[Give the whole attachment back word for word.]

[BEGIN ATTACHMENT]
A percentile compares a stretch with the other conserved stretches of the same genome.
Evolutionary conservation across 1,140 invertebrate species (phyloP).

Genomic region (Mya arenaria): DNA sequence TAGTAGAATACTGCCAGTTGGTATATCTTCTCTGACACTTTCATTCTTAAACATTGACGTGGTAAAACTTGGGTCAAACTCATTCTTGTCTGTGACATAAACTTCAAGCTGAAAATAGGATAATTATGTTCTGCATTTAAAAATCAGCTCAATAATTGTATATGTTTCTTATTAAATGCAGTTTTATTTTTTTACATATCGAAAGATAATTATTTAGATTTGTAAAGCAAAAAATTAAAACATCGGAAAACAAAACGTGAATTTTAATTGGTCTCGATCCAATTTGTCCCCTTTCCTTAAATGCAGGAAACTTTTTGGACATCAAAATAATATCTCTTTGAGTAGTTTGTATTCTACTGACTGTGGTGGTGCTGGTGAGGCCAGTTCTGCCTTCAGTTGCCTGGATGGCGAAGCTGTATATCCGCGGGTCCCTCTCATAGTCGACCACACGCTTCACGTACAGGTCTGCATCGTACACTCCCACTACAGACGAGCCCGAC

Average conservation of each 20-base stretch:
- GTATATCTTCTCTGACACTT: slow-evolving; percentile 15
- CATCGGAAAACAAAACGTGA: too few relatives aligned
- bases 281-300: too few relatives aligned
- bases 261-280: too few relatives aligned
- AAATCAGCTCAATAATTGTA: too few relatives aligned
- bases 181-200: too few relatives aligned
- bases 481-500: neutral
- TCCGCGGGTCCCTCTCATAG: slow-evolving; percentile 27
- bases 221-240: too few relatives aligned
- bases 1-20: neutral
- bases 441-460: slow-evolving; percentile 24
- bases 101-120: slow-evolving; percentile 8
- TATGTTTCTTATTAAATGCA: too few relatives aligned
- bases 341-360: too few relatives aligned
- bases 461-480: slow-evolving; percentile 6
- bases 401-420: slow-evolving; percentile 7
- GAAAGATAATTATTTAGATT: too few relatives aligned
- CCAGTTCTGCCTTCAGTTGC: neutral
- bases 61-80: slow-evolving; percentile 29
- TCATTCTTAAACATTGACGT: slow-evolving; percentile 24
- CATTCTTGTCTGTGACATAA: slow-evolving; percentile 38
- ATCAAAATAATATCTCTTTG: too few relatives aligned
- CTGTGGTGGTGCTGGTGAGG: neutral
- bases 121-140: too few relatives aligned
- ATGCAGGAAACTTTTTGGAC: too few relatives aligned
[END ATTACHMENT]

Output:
A percentile compares a stretch with the other conserved stretches of the same genome.
Evolutionary conservation across 1,140 invertebrate species (phyloP).

Genomic region (Mya arenaria): DNA sequence TAGTAGAATACTGCCAGTTGGTATATCTTCTCTGACACTTTCATTCTTAAACATTGACGTGGTAAAACTTGGGTCAAACTCATTCTTGTCTGTGACATAAACTTCAAGCTGAAAATAGGATAATTATGTTCTGCATTTAAAAATCAGCTCAATAATTGTATATGTTTCTTATTAAATGCAGTTTTATTTTTTTACATATCGAAAGATAATTATTTAGATTTGTAAAGCAAAAAATTAAAACATCGGAAAACAAAACGTGAATTTTAATTGGTCTCGATCCAATTTGTCCCCTTTCCTTAAATGCAGGAAACTTTTTGGACATCAAAATAATATCTCTTTGAGTAGTTTGTATTCTACTGACTGTGGTGGTGCTGGTGAGGCCAGTTCTGCCTTCAGTTGCCTGGATGGCGAAGCTGTATATCCGCGGGTCCCTCTCATAGTCGACCACACGCTTCACGTACAGGTCTGCATCGTACACTCCCACTACAGACGAGCCCGAC

Average conservation of each 20-base stretch:
- GTATATCTTCTCTGACACTT: slow-evolving; percentile 15
- CATCGGAAAACAAAACGTGA: too few relatives aligned
- bases 281-300: too few relatives aligned
- bases 261-280: too few relatives aligned
- AAATCAGCTCAATAATTGTA: too few relatives aligned
- bases 181-200: too few relatives aligned
- bases 481-500: neutral
- TCCGCGGGTCCCTCTCATAG: slow-evolving; percentile 27
- bases 221-240: too few relatives aligned
- bases 1-20: neutral
- bases 441-460: slow-evolving; percentile 24
- bases 101-120: slow-evolving; percentile 8
- TATGTTTCTTATTAAATGCA: too few relatives aligned
- bases 341-360: too few relatives aligned
- bases 461-480: slow-evolving; percentile 6
- bases 401-420: slow-evolving; percentile 7
- GAAAGATAATTATTTAGATT: too few relatives aligned
- CCAGTTCTGCCTTCAGTTGC: neutral
- bases 61-80: slow-evolving; percentile 29
- TCATTCTTAAACATTGACGT: slow-evolving; percentile 24
- CATTCTTGTCTGTGACATAA: slow-evolving; percentile 38
- ATCAAAATAATATCTCTTTG: too few relatives aligned
- CTGTGGTGGTGCTGGTGAGG: neutral
- bases 121-140: too few relatives aligned
- ATGCAGGAAACTTTTTGGAC: too few relatives aligned